The Nominating Process: Finding Someone to Run
American colonists were electing delegates to various local and provincial offices long before the idea of independence from Britain gained any currency. Usually candidates for such offices were proposed by informal assemblies of local elders. At least by the 1720s, many of these candidateselection sessions were called caucuses, or contemporary variations on what became that word.
However spelled, the caucus probably originated as the name of a Boston political club or clubs early in the eighteenth century. "Caucus" may or may not derive from an Algonquian word, caucausu, meaning an advisor, or from an obscure Latin borrowing from a Greek word for drinking vessel, kaukos. In 1763 John Adams wrote in Boston of learning
that the Caucas Clubb meets at certain Times in the Garret of Tom Daws [where] they smoke tobacco till you cannot see from one End of the Garrett to the other. There they drink Phlipp I suppose, and there . . . select Men, Assessors, Collectors, Wardens, Fire Wards, and Representatives are Regularly chosen before they are chosen in the Town. ( Adams 1961, 1:238)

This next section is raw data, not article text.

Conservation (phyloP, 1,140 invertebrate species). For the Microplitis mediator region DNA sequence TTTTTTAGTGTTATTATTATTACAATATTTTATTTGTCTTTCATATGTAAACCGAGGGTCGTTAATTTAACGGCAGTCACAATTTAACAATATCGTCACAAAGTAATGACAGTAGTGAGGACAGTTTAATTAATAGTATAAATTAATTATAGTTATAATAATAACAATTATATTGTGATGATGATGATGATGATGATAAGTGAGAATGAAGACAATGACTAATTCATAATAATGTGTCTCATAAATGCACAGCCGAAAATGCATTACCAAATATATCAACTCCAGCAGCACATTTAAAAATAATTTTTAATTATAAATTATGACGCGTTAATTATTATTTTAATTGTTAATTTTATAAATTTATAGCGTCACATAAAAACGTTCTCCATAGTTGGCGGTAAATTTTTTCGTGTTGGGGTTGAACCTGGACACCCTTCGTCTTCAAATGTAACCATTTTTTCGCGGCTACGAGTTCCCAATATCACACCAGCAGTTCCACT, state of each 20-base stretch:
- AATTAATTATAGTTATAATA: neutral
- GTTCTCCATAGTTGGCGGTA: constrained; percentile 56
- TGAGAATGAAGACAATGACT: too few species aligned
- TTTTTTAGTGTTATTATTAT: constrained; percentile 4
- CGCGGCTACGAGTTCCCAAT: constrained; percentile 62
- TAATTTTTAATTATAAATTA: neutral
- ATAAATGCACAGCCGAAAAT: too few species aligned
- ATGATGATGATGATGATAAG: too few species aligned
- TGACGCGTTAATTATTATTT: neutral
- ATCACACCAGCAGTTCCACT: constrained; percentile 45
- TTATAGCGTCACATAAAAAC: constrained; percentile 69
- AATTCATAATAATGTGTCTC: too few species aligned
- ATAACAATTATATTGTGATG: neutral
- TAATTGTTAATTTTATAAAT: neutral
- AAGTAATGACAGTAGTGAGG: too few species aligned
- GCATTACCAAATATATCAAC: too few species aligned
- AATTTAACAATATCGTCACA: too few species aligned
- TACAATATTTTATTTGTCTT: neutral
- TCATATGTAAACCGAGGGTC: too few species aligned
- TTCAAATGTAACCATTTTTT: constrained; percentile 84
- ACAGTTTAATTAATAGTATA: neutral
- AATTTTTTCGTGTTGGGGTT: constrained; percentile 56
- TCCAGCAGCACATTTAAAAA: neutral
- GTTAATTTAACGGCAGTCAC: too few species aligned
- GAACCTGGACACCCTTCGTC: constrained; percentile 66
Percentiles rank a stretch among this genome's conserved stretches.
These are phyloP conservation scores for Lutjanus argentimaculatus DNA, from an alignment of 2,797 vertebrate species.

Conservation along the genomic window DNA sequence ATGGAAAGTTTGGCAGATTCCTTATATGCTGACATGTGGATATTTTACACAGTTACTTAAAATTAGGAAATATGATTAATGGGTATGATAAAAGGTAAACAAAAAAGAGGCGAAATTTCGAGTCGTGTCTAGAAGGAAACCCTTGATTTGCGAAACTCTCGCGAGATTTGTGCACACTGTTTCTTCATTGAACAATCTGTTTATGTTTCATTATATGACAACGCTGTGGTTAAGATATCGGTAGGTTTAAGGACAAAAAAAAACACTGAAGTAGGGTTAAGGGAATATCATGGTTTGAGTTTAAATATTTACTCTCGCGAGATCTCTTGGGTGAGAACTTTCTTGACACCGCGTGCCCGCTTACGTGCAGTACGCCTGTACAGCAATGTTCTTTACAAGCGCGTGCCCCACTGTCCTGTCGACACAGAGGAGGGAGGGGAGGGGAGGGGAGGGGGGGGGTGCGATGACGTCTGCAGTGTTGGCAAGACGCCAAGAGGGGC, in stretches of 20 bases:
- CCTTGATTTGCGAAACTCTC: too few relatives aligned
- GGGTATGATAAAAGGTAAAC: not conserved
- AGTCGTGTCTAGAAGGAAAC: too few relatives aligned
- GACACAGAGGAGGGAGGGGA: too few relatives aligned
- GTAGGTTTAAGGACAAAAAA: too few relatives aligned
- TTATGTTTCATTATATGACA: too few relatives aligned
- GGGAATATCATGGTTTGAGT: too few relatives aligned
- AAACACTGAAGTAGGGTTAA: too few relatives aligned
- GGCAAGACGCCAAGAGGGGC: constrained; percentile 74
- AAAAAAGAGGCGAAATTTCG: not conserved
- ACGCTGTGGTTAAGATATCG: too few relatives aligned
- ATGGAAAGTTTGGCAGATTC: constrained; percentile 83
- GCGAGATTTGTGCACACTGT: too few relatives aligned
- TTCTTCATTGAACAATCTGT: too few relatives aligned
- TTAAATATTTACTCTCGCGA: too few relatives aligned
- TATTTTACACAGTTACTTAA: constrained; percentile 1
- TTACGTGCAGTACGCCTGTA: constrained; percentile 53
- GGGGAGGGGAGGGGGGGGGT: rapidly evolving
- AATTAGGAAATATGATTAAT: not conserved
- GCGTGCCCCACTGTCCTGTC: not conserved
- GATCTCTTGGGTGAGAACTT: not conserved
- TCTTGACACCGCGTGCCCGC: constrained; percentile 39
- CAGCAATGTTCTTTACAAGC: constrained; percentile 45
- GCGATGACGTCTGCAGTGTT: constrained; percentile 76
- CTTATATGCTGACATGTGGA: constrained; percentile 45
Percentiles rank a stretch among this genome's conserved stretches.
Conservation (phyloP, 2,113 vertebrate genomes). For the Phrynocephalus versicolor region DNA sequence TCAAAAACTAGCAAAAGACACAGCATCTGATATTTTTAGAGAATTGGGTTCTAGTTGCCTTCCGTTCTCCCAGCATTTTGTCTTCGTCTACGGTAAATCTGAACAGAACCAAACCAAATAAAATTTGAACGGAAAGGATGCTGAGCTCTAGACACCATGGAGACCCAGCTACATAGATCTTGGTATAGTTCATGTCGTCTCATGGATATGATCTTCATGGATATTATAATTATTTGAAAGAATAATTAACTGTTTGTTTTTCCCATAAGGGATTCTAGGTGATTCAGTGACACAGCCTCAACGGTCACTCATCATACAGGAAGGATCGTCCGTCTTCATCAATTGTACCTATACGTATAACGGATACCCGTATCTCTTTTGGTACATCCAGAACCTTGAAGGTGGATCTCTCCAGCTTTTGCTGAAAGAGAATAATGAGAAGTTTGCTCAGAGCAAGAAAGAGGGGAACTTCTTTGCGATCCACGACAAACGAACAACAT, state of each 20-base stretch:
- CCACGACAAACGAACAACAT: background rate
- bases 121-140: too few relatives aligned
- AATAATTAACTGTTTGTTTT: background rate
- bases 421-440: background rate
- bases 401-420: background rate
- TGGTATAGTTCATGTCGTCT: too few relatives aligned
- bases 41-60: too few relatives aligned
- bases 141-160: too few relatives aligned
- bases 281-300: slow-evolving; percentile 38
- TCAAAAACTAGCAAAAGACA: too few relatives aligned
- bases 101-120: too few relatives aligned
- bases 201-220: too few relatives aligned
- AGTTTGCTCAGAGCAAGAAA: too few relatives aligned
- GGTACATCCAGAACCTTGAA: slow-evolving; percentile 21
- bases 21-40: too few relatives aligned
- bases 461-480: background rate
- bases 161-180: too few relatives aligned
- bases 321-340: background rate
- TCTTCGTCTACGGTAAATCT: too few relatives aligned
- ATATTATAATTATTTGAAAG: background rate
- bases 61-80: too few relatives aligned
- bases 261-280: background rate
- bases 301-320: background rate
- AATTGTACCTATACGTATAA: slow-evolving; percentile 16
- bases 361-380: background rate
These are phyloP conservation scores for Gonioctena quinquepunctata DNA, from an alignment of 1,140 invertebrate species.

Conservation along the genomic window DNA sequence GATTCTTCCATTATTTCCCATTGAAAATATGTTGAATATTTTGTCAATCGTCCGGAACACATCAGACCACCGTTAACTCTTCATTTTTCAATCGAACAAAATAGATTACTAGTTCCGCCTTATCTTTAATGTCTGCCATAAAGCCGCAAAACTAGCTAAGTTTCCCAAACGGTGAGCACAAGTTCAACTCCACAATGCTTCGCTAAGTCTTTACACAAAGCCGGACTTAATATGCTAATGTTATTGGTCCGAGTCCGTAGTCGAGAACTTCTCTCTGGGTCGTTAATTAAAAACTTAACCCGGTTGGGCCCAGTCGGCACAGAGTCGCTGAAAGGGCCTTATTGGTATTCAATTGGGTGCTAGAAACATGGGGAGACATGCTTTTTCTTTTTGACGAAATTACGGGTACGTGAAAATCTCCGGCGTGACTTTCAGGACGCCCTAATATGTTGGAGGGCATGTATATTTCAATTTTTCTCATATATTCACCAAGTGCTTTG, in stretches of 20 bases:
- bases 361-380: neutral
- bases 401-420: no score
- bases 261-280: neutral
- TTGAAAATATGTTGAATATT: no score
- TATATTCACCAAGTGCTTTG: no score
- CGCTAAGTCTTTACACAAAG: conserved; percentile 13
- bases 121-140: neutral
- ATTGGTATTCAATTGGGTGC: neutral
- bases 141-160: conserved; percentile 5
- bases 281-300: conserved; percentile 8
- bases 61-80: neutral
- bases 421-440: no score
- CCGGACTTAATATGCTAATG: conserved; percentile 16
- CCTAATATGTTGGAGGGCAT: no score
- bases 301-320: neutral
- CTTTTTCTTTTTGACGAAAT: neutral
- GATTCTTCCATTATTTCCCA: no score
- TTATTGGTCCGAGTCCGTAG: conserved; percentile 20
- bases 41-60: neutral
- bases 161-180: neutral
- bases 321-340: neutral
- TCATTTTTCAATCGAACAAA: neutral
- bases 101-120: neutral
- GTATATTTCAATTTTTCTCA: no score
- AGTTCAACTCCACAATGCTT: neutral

Elsewhere Adams spelled the word "caucass," but these versions were rendered as caucus in his grandson Charles Francis Adams's edition of the second president's papers. Other of John Adams's contemporaries wrote it as Caulkers, supposing the meetings to have occurred in a place where ship- related business went on. We know that there were several Boston caucuses, and in the 1740s one such meeting was known as the West-Corcus. However spelled, the term spread from Boston across the colonies, and if Americans did not know its origin they clearly understood its purpose.